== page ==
As for trim inserts, there are six options. Only the designo Black Piano Lacquer adds anything to the price of the Mercedes-Benz E-Class All-Terrain as a $1,300 option. We'd stay away from it anyway because it highlights smudges so easily. Instead, the no-cost options of Natural Grain Black Ash wood, Brown Ash wood, Natural Grain Brown Ash wood, Burl Walnut, and Natural Grain Grey Ash Wood are much better suited to the atmosphere of the car.
The E-Class All-Terrain offers a class-leading 35 cubic feet of cargo capacity. It easily trumps the Volvo V90's 25.5 cube trunk and the 30 cubes provided by the Audi A6 allroad. The rear seats fold forward and nearly flat, in which case the Mercedes has 64 cubic feet of space for stuff. The only thing the E 450 can't do is tall cargo, which is where it falls short compared to the GLE-Class. That said, the cargo bay is far more practical than a GLE-Class Coupe, and with a lower load-in height, you're less likely to scuff the rear bumper.
Inside the cabin, the door pockets are on the narrow side, but the glovebox is significant, as is the storage space underneath the armrest. Ahead of the infotainment touchpad, a flip-up lid reveals two cupholders and space for a phone or set of house keys, while in the rear, the center seatback folds forward revealing two more cupholders.
|Mercedes-Benz E-Class All-Terrain Trims||E450 4MATIC All-Terrain Wagon|
|Box Width (Wheelhousings)||43.3 in.|
|Box Height (Area)||32.2 in.|
The E-Class All-Terrain Wagon boasts the same standard features as the revamped sedan. It boasts all-LED exterior lighting, a power tilt-and-slide glass sunroof, power-adjustable front seats with a memory function, dual-zone climate control, heated front seats, a fold-out rear-facing third-row, keyless go, power liftgate, an illuminated entry system, and 64-color interior ambient lighting. As with all Merc products, the options list is extensive, with items like tri-zone climate control, massaging front seats, seat ventilation, heated armrests, a head-up display, and even soft-close doors. The standard raft of assistance features includes attention assist, blind-spot assist, a rearview camera, rain-sensing wipers, advanced tire pressure monitoring, and Pre-Safe. Most of the advanced driver assists are only available as part of an optional package that gives you semi-autonomous capability and nearly every conceivable assist.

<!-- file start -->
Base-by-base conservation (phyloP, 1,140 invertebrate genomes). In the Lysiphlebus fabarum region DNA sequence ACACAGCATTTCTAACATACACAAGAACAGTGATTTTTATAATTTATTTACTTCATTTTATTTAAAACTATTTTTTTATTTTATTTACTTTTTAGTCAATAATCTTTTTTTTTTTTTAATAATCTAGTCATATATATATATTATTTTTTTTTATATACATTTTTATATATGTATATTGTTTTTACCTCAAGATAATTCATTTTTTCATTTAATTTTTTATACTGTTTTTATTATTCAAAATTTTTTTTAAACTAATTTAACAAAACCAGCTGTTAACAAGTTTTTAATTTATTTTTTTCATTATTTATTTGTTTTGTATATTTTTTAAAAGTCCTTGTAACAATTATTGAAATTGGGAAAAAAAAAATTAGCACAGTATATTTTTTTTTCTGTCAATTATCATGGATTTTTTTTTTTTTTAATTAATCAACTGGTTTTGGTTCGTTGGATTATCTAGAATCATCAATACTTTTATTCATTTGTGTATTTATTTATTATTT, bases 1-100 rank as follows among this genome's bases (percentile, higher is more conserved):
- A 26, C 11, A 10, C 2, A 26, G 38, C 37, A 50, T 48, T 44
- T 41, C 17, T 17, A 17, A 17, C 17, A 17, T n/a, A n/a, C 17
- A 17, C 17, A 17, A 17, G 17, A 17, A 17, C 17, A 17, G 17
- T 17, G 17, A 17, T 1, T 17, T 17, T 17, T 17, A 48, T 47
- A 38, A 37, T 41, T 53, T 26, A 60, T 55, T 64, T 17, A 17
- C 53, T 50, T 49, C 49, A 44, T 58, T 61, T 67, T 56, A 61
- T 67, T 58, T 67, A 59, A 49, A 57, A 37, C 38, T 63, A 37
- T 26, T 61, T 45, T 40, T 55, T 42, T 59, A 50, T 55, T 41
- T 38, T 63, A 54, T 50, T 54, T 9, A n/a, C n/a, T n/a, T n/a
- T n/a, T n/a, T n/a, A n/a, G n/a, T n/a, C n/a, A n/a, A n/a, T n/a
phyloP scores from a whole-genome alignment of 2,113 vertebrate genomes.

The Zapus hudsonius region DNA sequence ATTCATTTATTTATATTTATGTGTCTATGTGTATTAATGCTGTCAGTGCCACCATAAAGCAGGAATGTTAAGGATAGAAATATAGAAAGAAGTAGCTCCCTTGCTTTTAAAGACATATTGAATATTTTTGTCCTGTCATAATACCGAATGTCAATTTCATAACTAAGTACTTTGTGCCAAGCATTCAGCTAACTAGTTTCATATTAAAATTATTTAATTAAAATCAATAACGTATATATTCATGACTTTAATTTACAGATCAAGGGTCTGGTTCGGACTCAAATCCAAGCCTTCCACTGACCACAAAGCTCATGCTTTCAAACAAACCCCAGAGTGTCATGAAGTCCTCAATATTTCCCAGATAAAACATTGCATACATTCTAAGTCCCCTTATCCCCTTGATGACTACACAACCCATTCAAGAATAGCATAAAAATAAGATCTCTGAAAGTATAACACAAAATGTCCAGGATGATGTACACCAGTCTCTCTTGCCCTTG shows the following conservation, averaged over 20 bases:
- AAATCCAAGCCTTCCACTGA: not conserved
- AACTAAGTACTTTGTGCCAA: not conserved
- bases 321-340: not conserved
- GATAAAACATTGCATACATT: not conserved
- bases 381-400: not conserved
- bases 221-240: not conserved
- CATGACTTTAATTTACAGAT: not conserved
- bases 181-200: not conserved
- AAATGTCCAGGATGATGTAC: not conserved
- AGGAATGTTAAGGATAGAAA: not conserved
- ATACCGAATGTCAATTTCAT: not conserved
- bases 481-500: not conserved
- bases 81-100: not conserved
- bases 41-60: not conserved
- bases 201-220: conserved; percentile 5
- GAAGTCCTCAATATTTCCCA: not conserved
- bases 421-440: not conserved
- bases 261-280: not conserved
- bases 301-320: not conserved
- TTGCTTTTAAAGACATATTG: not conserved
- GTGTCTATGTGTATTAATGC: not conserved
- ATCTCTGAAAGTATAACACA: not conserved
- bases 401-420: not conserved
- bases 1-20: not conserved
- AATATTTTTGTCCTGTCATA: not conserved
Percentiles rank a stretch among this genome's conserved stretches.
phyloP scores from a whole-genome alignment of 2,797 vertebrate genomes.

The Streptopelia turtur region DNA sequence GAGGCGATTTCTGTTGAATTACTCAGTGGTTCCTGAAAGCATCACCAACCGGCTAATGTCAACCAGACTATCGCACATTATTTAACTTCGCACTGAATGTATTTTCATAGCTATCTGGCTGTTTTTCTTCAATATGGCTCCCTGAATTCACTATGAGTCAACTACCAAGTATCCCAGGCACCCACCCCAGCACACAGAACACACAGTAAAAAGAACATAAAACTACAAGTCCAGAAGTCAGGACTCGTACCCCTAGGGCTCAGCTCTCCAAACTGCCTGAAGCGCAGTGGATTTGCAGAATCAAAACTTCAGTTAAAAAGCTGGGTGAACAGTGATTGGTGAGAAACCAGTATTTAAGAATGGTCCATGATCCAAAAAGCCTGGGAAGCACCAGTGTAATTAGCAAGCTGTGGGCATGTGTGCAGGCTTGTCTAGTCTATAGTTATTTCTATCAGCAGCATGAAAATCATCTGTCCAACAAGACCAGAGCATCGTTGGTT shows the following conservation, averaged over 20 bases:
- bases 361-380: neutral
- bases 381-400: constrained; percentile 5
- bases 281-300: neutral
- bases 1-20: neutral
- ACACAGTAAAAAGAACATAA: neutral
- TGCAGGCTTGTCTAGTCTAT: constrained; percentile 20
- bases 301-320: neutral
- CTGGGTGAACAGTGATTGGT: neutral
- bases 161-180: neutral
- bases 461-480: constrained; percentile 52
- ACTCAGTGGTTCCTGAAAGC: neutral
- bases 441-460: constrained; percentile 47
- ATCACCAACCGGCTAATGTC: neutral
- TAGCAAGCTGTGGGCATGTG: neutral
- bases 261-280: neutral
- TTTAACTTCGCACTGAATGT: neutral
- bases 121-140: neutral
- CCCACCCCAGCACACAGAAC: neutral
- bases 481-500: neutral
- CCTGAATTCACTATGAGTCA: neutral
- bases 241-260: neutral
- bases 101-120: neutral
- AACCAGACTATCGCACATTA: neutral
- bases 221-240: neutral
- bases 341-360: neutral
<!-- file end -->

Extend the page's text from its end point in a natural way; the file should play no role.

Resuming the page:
Like the rest of the new Mercedes lineup, the E450 gets two 12.3-inch screens next to each other, one for the driver cluster and one for the infotainment features. You can touch the infotainment screen, control it with the touchpad (though this doesn't have a wrist rest to brace your hand, so it's harder to use it while driving), use the steering wheel touchpad, or yell "Hey, Mercedes," followed by instructions and/or questions.
Other functionality includes the regular AM/FM radio, HD Radio, Bluetooth, and twin USB-C ports, while Apple CarPlay and Android Auto are also included. You have to pay extra for SiriusXM, though. Navigation is standard, but from the options list, augmented video for this is available, which uses the front-facing camera and overlays directional arrows and street names onto the screen so you never miss a turn. The standard audio is nothing to write home about, but a 590-watt, 13-speaker Burmester system can be equipped. In-car Wi-Fi is also available, as is wireless device charging.
As far as actual interaction with the system goes, the screen works quickly and doesn't get hung up. The voice control system in this particular vehicle never seemed to recognize my voice prompts, but we have had better success with it in other models. We're hoping this was a one-time thing.